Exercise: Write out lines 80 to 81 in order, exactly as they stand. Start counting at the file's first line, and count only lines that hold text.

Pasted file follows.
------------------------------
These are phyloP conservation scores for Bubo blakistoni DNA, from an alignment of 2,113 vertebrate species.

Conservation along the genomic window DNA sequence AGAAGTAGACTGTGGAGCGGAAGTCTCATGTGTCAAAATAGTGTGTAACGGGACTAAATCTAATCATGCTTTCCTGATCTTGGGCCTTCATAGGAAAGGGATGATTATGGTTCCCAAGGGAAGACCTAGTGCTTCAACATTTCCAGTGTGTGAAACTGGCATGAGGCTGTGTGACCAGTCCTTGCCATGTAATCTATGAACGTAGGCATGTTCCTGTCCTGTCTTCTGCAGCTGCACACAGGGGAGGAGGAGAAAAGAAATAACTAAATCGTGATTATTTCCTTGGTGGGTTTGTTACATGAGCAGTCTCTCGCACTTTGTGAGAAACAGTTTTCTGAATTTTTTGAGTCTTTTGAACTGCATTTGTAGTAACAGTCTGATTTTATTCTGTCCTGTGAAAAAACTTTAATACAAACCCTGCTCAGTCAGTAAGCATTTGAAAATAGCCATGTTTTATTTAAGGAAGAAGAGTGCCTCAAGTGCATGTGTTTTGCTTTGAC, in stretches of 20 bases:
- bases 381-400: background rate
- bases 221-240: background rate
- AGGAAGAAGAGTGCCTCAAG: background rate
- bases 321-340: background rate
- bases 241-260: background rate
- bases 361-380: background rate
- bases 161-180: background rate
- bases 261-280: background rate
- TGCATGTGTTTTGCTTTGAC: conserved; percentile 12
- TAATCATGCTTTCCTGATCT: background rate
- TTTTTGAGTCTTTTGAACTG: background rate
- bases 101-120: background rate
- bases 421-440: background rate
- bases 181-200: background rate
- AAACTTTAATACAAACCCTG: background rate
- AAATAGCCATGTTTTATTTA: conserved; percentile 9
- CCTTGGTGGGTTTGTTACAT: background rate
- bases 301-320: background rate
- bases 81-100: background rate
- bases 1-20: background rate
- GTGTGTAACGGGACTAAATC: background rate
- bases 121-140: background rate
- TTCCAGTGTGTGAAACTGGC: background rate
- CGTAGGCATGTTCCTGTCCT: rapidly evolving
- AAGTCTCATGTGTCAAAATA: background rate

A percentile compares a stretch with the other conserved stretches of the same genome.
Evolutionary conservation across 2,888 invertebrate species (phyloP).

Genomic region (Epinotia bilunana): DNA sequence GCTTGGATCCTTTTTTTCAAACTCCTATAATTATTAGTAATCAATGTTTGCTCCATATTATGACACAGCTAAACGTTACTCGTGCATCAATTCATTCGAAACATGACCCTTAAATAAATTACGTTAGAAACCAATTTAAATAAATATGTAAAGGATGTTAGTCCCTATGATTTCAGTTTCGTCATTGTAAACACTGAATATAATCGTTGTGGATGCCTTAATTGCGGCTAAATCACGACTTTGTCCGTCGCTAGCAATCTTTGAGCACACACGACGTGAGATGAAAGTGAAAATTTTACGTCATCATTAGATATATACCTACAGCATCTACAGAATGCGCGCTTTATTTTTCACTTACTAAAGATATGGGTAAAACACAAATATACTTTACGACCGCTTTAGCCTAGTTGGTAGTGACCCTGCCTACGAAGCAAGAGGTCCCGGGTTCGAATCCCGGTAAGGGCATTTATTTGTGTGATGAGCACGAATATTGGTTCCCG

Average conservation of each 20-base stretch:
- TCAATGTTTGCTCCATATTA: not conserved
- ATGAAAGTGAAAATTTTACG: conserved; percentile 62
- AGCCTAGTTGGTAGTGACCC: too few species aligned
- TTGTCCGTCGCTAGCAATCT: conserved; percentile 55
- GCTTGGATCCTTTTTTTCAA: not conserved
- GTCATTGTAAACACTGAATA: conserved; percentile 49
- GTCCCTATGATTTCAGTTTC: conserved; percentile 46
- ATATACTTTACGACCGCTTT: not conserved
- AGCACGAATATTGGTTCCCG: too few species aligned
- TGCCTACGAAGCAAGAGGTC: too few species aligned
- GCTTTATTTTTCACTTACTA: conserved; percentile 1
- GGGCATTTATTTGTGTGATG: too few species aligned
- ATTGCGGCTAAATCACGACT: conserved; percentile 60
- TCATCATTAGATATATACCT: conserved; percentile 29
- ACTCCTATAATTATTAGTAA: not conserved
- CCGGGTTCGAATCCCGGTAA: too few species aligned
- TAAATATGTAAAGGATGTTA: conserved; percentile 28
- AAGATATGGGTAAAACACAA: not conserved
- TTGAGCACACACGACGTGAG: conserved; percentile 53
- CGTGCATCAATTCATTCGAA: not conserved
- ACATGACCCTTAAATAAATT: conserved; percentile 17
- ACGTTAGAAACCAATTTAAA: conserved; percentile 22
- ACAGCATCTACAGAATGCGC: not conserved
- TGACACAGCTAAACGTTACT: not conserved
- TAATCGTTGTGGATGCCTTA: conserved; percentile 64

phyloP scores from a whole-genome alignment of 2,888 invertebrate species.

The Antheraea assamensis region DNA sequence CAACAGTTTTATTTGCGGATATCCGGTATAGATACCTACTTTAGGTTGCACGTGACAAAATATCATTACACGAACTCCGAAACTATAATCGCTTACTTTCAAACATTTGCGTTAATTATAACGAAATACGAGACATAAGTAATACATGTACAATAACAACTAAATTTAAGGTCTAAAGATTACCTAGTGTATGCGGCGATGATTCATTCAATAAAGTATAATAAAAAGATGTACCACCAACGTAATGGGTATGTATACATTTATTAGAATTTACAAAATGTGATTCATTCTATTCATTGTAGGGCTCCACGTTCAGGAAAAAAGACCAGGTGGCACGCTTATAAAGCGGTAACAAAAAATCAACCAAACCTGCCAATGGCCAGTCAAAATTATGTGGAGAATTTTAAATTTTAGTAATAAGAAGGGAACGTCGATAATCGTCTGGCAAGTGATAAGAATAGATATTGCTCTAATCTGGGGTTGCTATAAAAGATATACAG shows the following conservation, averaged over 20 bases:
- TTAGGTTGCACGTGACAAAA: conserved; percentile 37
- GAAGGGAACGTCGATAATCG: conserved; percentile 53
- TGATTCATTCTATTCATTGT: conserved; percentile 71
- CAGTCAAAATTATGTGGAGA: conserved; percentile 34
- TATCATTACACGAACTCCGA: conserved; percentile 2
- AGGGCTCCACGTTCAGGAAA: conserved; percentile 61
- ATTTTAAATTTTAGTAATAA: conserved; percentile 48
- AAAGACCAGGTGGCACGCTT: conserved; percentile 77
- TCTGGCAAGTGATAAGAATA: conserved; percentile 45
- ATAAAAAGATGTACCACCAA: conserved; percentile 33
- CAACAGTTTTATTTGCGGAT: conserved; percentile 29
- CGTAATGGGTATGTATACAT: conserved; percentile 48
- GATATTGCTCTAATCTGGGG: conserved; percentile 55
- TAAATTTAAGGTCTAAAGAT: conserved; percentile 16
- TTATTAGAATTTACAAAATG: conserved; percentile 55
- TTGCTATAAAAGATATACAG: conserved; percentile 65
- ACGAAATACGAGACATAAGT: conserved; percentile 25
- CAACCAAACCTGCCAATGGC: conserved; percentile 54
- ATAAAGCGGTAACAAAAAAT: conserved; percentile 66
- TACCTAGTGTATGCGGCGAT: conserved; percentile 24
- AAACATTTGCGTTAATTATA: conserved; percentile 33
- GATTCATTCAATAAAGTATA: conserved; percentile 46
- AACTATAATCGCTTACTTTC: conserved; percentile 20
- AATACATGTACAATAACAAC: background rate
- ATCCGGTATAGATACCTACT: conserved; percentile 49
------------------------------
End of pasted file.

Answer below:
- GATTCATTCAATAAAGTATA: conserved; percentile 46
- AACTATAATCGCTTACTTTC: conserved; percentile 20